The rules seem to say that to get books sent in from the outside requires specific permission from the superintendent and then someone on the outside might be able to coordinate and also order the books direct from the publisher. Most people in jail don’t have access to people like that or necessarily the negotiation skills to deal with the superintendent. Regardless, the guards always have free reign to prevent that meeting from happening and also to confiscate whatever they want. Including books which have been sent in from the outside. This means that whatever few books make it in from the outside are unlikely to be read by more than a few prisoners before the books get taken away.

Getting the library program running again seems to be the solution to the no books for prisoners problem. From my conversations on this matter with the captains, commonly referred to as “White Shirts”, it would appear that if there were a new crop of volunteers to push the book cart, then people in here could, in theory, have access to books again. Nobody can tell me what happened to the old volunteers, other than the fact that they were students. Why inmates from the work range, where prisoners who work kitchen, laundry, and janitorial duties are held, can’t push the cart, I don’t know.

What I was told by a White Shirt is that the library program is not run through the John Howard Society or the Salvation Army but directly through the MWDC Volunteer Coordinator’s office. It would appear that all people would have to do to get the library program running again would be to call the jail, ask to volunteer for this program and then pass some degree of security screening. It is also possible that the story about no volunteers is bullshit and that the guards and captains are telling lies. If this is true, a little bit of pressure exerted from both the inside and the outside may be enough to get the right to read reinstated for prisoners in the MWDC.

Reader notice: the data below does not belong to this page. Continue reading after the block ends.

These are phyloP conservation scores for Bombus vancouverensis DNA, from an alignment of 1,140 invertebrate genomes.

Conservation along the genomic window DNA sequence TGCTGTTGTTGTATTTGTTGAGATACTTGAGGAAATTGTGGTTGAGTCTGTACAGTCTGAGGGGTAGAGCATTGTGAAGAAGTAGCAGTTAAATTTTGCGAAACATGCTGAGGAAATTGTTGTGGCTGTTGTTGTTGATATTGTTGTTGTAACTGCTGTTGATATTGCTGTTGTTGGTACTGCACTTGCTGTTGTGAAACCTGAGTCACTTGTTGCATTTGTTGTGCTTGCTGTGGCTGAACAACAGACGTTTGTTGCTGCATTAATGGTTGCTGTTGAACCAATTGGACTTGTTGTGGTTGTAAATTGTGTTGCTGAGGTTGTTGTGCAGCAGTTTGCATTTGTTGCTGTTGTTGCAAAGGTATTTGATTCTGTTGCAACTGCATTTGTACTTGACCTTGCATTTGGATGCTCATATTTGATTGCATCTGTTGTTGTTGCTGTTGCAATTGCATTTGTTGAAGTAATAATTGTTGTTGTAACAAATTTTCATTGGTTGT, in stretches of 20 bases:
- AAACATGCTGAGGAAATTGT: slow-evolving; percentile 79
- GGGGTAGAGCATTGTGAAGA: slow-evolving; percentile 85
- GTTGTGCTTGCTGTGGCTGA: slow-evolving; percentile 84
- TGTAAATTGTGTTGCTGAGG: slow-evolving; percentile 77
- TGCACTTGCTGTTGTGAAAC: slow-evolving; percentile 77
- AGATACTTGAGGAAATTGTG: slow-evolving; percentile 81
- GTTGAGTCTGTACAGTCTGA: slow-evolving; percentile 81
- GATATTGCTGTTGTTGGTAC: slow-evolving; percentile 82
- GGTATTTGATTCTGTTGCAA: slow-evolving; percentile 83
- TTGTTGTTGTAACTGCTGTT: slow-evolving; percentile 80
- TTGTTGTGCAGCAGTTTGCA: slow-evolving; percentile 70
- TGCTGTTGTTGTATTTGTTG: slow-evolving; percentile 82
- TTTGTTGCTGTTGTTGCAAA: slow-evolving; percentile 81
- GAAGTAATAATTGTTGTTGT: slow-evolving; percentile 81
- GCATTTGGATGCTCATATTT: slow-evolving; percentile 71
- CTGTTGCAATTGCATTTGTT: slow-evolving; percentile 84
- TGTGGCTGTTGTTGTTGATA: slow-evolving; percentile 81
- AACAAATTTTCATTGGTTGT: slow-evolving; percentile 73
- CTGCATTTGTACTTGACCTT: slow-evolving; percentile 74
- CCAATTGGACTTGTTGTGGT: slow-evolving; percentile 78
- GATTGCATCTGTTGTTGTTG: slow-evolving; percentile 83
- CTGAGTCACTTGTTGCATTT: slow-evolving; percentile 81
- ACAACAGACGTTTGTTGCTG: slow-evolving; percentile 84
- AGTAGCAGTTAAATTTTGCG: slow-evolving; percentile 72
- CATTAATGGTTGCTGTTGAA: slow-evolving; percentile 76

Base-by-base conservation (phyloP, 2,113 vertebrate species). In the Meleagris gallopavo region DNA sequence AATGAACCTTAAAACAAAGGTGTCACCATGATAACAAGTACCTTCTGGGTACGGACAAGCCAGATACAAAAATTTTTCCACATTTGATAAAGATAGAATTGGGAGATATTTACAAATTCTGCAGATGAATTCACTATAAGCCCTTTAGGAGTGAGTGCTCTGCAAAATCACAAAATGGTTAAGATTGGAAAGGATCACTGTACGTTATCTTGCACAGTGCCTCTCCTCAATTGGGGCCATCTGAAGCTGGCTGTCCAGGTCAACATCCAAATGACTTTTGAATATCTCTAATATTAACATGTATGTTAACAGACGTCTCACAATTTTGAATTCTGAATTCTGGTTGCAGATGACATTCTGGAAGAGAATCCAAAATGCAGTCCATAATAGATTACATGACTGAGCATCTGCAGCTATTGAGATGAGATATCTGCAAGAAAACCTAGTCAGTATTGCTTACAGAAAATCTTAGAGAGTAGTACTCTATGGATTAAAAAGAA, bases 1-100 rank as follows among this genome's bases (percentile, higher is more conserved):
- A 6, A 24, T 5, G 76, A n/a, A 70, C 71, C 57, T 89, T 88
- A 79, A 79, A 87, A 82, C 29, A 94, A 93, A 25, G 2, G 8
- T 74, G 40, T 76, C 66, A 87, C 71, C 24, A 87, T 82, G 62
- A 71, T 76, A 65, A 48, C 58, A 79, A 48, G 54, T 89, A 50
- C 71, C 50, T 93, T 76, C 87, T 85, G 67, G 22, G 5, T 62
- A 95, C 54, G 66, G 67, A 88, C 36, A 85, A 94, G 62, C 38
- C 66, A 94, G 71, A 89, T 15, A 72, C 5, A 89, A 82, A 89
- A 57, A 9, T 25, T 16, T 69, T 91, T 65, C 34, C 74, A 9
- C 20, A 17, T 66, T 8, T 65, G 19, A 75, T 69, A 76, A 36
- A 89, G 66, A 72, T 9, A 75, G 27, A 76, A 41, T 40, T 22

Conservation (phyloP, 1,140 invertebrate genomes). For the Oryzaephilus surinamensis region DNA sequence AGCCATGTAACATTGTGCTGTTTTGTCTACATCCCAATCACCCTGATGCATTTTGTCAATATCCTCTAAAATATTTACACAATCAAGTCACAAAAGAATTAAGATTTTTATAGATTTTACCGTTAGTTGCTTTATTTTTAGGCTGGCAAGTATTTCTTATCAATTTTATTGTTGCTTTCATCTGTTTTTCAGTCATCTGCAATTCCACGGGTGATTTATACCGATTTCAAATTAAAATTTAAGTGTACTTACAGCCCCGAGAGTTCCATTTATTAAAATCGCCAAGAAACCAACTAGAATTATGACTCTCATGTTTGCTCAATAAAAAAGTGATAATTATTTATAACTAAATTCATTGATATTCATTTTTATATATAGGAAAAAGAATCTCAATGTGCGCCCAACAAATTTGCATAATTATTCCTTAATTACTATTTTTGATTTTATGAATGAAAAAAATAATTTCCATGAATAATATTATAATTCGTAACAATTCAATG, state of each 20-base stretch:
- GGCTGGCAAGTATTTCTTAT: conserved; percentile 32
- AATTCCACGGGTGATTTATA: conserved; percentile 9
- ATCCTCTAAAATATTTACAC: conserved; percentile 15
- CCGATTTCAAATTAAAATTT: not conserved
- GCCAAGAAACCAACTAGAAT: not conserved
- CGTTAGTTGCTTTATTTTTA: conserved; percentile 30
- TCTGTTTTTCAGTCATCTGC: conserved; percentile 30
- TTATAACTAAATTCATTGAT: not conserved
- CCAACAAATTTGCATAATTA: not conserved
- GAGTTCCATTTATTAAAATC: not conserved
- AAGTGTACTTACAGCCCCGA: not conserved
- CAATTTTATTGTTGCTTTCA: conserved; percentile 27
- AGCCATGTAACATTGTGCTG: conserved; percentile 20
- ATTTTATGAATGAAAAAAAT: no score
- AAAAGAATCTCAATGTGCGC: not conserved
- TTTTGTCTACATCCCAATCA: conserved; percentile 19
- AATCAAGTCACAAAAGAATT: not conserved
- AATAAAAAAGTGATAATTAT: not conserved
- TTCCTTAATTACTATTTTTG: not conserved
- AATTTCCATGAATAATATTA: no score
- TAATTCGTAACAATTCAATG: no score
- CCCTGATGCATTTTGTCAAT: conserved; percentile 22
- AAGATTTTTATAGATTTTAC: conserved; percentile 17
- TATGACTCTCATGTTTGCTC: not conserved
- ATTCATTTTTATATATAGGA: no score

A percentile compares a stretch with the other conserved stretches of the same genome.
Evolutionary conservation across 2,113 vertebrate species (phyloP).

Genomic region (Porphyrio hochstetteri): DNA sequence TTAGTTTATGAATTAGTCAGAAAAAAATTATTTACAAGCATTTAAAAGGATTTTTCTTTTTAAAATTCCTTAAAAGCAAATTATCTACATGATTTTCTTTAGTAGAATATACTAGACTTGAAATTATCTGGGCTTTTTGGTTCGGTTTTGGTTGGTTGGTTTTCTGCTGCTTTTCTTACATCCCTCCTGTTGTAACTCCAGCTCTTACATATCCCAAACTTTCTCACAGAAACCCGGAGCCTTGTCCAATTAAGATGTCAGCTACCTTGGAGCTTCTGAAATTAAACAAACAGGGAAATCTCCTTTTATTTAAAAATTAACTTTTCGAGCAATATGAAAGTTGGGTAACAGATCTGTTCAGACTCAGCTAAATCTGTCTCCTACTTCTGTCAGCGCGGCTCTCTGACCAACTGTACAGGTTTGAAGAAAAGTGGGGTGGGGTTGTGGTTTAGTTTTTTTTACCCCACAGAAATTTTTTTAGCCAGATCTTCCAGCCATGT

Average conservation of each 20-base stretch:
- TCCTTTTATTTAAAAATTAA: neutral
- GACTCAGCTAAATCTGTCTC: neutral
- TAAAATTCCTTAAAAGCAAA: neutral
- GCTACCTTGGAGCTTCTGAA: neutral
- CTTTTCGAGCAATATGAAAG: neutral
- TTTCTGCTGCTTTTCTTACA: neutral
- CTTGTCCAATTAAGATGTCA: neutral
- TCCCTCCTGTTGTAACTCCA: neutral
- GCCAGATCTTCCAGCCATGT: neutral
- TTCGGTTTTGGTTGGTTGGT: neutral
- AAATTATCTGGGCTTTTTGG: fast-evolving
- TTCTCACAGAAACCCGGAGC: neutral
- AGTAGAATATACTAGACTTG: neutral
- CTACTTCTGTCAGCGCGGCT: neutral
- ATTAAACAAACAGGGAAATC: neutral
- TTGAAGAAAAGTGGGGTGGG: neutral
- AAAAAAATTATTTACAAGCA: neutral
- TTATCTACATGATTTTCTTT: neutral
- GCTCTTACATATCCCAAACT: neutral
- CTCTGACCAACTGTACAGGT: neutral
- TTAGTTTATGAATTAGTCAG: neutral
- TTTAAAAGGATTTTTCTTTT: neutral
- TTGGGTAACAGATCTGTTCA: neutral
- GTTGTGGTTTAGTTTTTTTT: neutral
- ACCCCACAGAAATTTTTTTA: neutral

Denying people books feels like somewhat cruel and unusual punishment. But regardless of whether it is easier for people on the outside to volunteer or simply exert a little bit of political pressure, I hope someone decides to do that. Because while I’m content reading my newspaper every day, which I’ve been able to get in here, it seems to me that at a community and societal level it is in all of our best interests to ensure that inmates’ right to read is respected and to make sure that books are available to prisoners who want to read them.

Sincerely,

Alex Hundert

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Categories: Uncategorized
  1. Nick
    July 9, 2012 at 12:05 pm | #1

    I’m not sure there is a worse punishment

  2. July 9, 2012 at 4:02 pm | #2

    It’s shit like this that breaks my heart and causes that chasm of anxiety to open up in the pit of my stomach again.

    We/I had it lucky as regards books (even though there was epic amounts of bullshit) at Maplehurst, and my saving grace in there (other than the love and support of so many people) was books. It infuriated me to no end, all the bullshit about getting books in there. It really is cruel punishment not having stuff to read, even crappy books.

    I don’t know how you can handle it. I don’t know I handled it, and I’m terrified to go back in again knowing that there won’t be much stuff to read. You can only read the religious stuff so many times. I think it might be time to act on that idea I had that I jokingly titled “Books For Crooks”… but I still don’t get why they make it so hard. Calm, occupied prisoners are something the guards should want, not amped up bored ones.

    Alex, stay strong my friend.

  3. July 10, 2012 at 4:08 pm | #3

    Thank you for getting the word out, Alex. I wish I could tag my family friends and whoever worked with inmates for you but facebook was rather limiting in amount of tags.

  4. chris
    July 12, 2012 at 12:11 pm | #4

    why are you in jail?

  5. pj
    July 12, 2012 at 3:35 pm | #5

    we found it difficult to house, fund & organize a decent B2P (Books to Prisoners) project in the Toronto area many years ago, but also really quite rewarding (and useful to many) to send inside regular packages books (+ letters.)
    folks interested in volunteering and organizing such a thing might take a look at this amazing effort from a local, current Books to Prisoners (tho under diff state context: http://BellinghamBTP.org)
    i would also be happy to contribute some books as well (have some nice fiction/paperbacks & various sci fi etc… do post if there are strict guidelines or content restrictions for MWDC.

  6. Michael
    July 28, 2012 at 4:20 pm | #6

    As a professional librarian, this is surprising and shocking. Accessing reading materials for education and pleasure should be a right of all citizens.